Smart Tip: No freezing temperatures in your area? Skip the cover crops, Soule says—instead, put in a winter garden. “In some parts of the country, you can grow cool season vegetables through the winter,” Gable points out. Through early fall, you can plant sturdy vegetables such as beets, carrots, kale, cauliflower, and broccoli in temperate climates, including the Bay Area.
Winterize your irrigation systems.
If you have a watering system and you live in an area that freezes, you’ll need to winterize the system before temperatures dip—that way, it won’t freeze and crack, Soule says.
Start by making sure everything is working properly: You’ll want to check for leaks or broken nozzles and make any necessary repairs and replacements. If you get freezing temperatures, shut off the water supply and call in a certified irrigation professional to blow out any remaining water in the lines with an air compressor.
If you have hoses in use, let them drain and dry before storing them.
Pull out all the weeds.
You’ll want to tackle weeds now—don’t push this task off till next year. “Perennial weeds are very difficult to control,” Braun says. Digging them out now can help reduce their spread next season.
Now’s also a good time to remove any diseased plants, just don’t compost them. They should be placed in landfill waste so you don’t spread disease through the compost.
Plant spring bulbs.
Give yourself something to look forward to next year by planting bulbs that bloom in spring, such as daffodils, tulips, and hyacinths.
“October is the ideal time to plant spring bulbs in Montana,” says Blake. “However, if you don’t get around to it in October, don’t worry. November is not too late.”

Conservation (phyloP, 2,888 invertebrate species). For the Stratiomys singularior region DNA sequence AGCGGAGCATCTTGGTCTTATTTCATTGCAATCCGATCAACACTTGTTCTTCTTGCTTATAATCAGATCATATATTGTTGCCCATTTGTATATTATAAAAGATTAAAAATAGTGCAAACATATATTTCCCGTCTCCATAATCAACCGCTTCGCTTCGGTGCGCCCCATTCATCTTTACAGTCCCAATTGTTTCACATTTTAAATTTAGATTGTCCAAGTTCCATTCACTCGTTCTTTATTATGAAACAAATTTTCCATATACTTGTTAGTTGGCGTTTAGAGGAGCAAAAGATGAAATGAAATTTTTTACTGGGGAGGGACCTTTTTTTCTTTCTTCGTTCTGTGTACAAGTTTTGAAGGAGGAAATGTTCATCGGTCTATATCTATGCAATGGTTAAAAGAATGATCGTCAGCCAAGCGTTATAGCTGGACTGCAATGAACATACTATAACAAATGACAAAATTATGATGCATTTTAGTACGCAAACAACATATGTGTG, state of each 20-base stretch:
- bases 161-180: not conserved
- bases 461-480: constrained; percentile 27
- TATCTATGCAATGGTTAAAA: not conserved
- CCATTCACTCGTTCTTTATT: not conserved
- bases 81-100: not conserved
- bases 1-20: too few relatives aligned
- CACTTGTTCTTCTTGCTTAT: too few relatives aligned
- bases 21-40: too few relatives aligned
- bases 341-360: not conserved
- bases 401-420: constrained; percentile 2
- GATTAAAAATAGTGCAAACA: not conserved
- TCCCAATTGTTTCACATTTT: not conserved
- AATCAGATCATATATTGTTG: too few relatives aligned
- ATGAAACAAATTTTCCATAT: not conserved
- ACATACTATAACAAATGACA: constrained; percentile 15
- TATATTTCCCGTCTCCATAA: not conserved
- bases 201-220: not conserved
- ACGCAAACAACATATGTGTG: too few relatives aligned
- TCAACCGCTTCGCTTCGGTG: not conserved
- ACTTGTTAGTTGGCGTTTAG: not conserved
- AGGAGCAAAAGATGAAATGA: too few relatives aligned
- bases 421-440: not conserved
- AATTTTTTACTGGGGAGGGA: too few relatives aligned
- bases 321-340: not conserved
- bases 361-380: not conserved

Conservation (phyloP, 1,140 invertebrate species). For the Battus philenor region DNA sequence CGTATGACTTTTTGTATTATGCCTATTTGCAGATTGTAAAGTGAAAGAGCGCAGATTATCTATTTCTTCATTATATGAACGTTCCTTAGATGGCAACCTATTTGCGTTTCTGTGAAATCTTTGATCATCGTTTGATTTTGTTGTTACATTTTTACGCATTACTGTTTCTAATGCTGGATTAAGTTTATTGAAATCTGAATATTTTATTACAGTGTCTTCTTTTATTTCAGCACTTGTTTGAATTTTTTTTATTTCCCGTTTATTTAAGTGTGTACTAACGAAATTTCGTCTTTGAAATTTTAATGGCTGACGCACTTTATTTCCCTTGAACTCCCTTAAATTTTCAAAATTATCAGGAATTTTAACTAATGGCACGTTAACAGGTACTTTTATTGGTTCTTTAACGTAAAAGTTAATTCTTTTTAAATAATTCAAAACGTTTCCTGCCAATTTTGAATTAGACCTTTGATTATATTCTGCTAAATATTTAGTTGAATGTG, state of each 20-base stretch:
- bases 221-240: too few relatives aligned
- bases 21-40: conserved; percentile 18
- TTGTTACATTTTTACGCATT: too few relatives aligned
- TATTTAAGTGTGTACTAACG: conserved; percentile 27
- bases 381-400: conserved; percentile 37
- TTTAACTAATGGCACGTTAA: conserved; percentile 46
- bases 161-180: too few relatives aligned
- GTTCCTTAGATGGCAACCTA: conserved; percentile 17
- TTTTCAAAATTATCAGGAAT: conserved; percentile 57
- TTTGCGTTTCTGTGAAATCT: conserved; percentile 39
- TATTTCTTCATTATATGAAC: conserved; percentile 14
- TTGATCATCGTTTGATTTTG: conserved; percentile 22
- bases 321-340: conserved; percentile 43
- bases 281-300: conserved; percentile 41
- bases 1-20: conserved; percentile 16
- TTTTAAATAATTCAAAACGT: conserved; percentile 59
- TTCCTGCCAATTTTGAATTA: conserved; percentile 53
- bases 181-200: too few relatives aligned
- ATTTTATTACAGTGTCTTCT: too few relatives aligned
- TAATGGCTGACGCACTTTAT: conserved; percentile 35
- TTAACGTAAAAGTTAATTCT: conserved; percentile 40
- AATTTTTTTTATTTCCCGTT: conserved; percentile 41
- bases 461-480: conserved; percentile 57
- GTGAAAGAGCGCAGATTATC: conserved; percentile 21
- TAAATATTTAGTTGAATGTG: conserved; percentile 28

These bulbs will be the first thing to flower in your garden, with some arriving as early as February. The key is to get them in the ground before the first freeze. “Everyone should plant spring flowering bulbs,” Soule says.
Leave some mess.
Tidy up too much in your garden, and it won’t be a haven for birds and insects, according to the National Audubon Society.
“To keep the birds coming, I do things like leave spent coneflower blooms through the fall and chase squirrels away from my Washington hawthorn tree so they don’t eat all the berries,” Gable says. Putting out hummingbird feeders or leaving spent flowers full of seeds intact can also attract birds.
Prepping your garden for winter often entails removing all fallen leaves and redistributing mulch so it evenly covers the ground, Gable says, but this can eliminate nesting habits for bees.
So what’s a gardener to do? “I try to find my own personal balance of tidying up the garden for winter while also maintaining a space for native bees that has bare ground, sand piles, or unraked leaves,” Gable says.
Clean and store your tools.
Before you stash tools away in the shed or elsewhere, spend some time preparing and rejuvenating them. If you have any equipment that runs on gas—like a lawnmower—run it dry before storing it, Soule says. That’ll preserve the carburetor so it doesn’t get gummed up with old gas. Alternately, add fuel stabilizer per the manufacturer's instructions. Make sure to also change the oil. For electric tools, disconnect any batteries before putting them away for the season.
“It’s always good to clean your tools,” she says. You can use mineral or olive oil on handles of tools. You’ll also want to oil the wheelbarrow axle and the metal on shovels and other digging tools to help prevent rusting, Soule says.
Take stock—and plan ahead.
Sure, there’s a lot to do before winter settles in. But it’s also a good time to pause and think about all you’ve accomplished.
“Fall is the ideal time to take stock of your dedication and hard work during the spring, summer, and fall growing season,” Blake says. “Give yourself a pat on the back, relax, and appreciate your good fortune [...to be] outdoors and connected to nature and amazing plants,” she says.
And, of course, you can also begin to think ahead to the next growing season.
“I always encourage people to take the time to plan and mentally map out their spring garden. This creative activity may keep us from getting the winter garden blues,” Gable says.
This article was first published in October 2020 and last updated in October 2021.